Yes. First, they take responsibility. It’s like Hillary Clinton saying she picked her hand. That’s personal responsibility. You don’t retain power by blaming others.
And a basic tenet of any good leader is respecting others, having good manners and basic empathy in how you treat others. It’s not about tolerating or accepting failure in others; it’s about helping others achieve the full potential that they can’t even see in themselves. Leadership is seeing that potential in others and taking them there, even kicking and screaming, to show them they are more than they might think they are.
Then there’s patience, and good coaching, being a very positive person all the time. Not letting anything get to you. You know, the “never let them see you sweat” idea. No matter the crisis, you’re the steady rock, the calming force.
Are you still refining your leadership skills, even after years of directing people and companies?
Yes. The challenge always is when you switch levels of leadership or when the culture changes when you move [jobs]. As you age, you see that the younger generations that come up are different. You have to constantly learn. The world is always changing and people are constantly changing in it.
I think everyone has a certain go-to [leadership] style because it reflects their personalities or it’s in their comfort zone. But you really have to caution yourself to not fall back into that. You can’t be a dictator in a collaborative environment, and vice versa. You have to be able to adapt to where you are and be able to say, “Oh, this requires this or that kind of style.”
You have to remain genuine; you certainly don’t want to be phony. People see through that. But you need to develop a transformational style of leadership rather than stay in maintenance mode.
Some people believe the prolonged recession has caused business leaders to think more short-term and to be less empathetic in their views of their employees. Are you optimistic about the state of strategic thinking?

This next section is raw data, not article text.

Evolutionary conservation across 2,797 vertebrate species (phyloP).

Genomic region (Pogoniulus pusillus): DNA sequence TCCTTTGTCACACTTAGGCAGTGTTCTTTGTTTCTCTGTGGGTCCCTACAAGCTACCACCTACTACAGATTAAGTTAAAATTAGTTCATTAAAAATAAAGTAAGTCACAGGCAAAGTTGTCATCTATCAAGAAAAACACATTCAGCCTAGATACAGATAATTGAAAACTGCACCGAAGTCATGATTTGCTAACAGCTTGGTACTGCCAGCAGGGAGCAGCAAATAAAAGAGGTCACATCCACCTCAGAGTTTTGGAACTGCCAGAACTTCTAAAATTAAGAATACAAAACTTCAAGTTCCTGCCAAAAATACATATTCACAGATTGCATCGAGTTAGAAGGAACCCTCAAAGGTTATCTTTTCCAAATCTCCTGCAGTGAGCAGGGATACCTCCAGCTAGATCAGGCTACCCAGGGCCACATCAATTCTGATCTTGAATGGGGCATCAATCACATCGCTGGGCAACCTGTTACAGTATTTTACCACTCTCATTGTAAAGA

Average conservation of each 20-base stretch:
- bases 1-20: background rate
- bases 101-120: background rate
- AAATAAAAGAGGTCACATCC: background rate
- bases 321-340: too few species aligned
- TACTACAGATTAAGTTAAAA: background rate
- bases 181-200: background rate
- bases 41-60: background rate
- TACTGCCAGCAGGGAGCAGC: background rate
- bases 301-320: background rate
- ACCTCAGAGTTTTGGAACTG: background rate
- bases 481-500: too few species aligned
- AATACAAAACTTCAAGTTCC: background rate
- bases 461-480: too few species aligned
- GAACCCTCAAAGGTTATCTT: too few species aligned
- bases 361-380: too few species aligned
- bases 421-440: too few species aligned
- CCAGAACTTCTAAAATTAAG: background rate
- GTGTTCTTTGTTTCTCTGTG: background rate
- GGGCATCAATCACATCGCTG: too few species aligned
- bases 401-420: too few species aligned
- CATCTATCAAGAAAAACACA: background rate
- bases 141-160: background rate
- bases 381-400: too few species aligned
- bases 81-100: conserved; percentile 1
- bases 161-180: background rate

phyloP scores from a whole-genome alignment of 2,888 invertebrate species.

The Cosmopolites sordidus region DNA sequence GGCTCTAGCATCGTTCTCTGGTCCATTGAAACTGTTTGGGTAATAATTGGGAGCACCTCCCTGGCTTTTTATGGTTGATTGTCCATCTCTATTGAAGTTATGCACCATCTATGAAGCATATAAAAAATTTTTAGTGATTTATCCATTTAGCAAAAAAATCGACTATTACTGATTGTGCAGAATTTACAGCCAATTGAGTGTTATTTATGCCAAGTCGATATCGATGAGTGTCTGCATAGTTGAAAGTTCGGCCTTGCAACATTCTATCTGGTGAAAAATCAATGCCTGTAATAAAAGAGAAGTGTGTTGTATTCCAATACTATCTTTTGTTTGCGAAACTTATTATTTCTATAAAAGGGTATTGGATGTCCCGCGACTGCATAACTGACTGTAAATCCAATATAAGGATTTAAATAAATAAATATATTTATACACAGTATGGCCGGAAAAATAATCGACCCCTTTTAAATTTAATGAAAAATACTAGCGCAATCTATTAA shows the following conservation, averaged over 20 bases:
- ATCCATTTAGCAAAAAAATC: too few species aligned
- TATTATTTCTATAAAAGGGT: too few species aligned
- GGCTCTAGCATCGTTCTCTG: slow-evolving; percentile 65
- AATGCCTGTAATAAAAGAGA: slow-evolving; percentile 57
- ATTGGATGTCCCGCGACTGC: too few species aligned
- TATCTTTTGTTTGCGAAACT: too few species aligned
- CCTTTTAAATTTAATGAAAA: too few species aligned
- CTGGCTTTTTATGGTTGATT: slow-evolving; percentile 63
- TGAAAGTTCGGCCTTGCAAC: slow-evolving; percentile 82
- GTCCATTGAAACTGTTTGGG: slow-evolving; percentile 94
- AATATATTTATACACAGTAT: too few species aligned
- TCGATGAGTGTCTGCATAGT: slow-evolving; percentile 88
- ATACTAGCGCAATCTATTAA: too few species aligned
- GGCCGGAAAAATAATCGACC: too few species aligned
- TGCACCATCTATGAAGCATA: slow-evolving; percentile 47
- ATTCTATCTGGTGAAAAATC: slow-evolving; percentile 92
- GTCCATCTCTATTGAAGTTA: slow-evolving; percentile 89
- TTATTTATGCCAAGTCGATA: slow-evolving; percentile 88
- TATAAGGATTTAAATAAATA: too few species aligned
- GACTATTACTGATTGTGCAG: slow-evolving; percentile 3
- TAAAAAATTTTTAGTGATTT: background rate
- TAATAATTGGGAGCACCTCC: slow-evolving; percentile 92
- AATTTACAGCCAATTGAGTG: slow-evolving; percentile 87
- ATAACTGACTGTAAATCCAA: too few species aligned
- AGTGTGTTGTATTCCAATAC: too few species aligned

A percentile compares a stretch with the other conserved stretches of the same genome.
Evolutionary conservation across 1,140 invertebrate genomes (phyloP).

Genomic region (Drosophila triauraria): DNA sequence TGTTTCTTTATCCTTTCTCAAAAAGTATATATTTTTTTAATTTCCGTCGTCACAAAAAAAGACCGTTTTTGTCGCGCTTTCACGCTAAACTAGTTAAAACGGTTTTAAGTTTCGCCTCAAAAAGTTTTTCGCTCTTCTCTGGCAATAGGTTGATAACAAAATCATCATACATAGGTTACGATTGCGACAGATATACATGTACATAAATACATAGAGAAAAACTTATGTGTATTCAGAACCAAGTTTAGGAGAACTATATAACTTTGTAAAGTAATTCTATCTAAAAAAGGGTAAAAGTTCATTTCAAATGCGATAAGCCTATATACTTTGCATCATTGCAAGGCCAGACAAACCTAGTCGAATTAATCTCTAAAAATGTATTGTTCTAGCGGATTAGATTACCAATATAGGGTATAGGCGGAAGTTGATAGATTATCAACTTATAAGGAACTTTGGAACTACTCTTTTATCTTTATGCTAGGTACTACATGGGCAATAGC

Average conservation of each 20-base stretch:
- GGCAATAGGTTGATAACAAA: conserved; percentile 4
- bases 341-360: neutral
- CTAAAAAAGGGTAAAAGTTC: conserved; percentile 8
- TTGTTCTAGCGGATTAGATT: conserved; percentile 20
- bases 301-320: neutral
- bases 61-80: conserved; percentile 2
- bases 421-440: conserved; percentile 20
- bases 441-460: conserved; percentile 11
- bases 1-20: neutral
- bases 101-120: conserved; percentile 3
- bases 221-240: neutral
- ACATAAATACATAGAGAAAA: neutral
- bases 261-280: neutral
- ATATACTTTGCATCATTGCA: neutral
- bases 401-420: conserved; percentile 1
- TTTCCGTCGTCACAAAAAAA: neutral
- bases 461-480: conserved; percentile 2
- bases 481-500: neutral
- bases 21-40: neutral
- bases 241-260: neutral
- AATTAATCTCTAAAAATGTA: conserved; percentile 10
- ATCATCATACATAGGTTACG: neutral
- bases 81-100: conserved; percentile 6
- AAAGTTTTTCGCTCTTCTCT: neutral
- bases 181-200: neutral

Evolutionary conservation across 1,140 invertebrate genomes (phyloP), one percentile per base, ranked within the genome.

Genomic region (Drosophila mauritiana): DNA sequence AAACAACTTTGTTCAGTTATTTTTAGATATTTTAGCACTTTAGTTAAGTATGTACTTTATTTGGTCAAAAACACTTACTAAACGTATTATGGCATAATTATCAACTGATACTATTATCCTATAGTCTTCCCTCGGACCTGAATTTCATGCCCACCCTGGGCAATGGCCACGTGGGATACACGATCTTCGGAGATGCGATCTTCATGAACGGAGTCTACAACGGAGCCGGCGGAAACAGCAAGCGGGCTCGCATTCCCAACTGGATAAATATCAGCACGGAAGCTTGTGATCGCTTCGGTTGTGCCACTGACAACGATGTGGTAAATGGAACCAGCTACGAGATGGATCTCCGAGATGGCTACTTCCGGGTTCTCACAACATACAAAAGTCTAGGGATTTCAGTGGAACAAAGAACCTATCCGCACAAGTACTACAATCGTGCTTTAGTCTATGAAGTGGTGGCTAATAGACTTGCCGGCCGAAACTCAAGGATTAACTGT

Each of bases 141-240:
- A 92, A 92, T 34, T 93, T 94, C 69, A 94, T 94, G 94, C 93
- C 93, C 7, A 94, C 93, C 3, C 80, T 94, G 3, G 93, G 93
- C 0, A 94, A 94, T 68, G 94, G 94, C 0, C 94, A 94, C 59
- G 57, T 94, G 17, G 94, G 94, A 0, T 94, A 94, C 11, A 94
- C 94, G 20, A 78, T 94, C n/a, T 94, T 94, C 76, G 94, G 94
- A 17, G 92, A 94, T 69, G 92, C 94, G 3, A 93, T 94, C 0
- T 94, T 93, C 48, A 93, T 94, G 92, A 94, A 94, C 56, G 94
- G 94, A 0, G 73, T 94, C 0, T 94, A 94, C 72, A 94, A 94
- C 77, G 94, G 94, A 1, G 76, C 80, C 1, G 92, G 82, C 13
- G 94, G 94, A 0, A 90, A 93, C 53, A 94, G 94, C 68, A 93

Well, I’m always optimistic in my long-term view, but I think you’re right about the short-term thinking. But like anything, it has to hit bottom. You can’t lay off everybody or cut wages and take away benefits and worry about tomorrow but not next year. Companies aren’t investing in training so much now either. You make a phone call to get help on some consumer thing and you find no one knows what they’re doing. Customer service has gone out the window, and I think that reflects poor training.
And all that will come back to the center again, I believe. It’s all been going in one direction, but I think business will realize it needs to invest in people again. Somebody needs to run things; audit them; oversee them: You can’t get rid of people entirely. And you can’t expect them to live on poverty-level wages. But it’ll come around.
It’s a difficult time for people entering the business. I know you’ve done some mentoring work with the University of Chicago’s Booth School of Business. What concerns do you hear and what advice are you most often asked to give?
I’m always very impressed by the people at business school because they’re passionate about their ideas. To be able to take an idea and make it a reality is exciting. The questions are often of the how-to variety. Setting up a business and running it profitably takes a lot of learning. They have great ideas, but often they’re young and they lack those skills.
There’s still a gap between men and women in entrepreneurship. Why do think that’s so?
Actually, what I see shows that women are creating and running small businesses. But I can tell you how things work in the world, or at least in my world. It goes back to women helping each other because often others won’t. Funding can be difficult to come by.
I have a female business partner and we’re launching a new initiative on streaming video. I said, “We should hire a young white male to be our front person. He could represent the brand, because potential investors want to deal with a man.” Two women running a business? I don’t think so. They won’t stick with it. That misperception is a showstopper for a lot of women. It’s the money.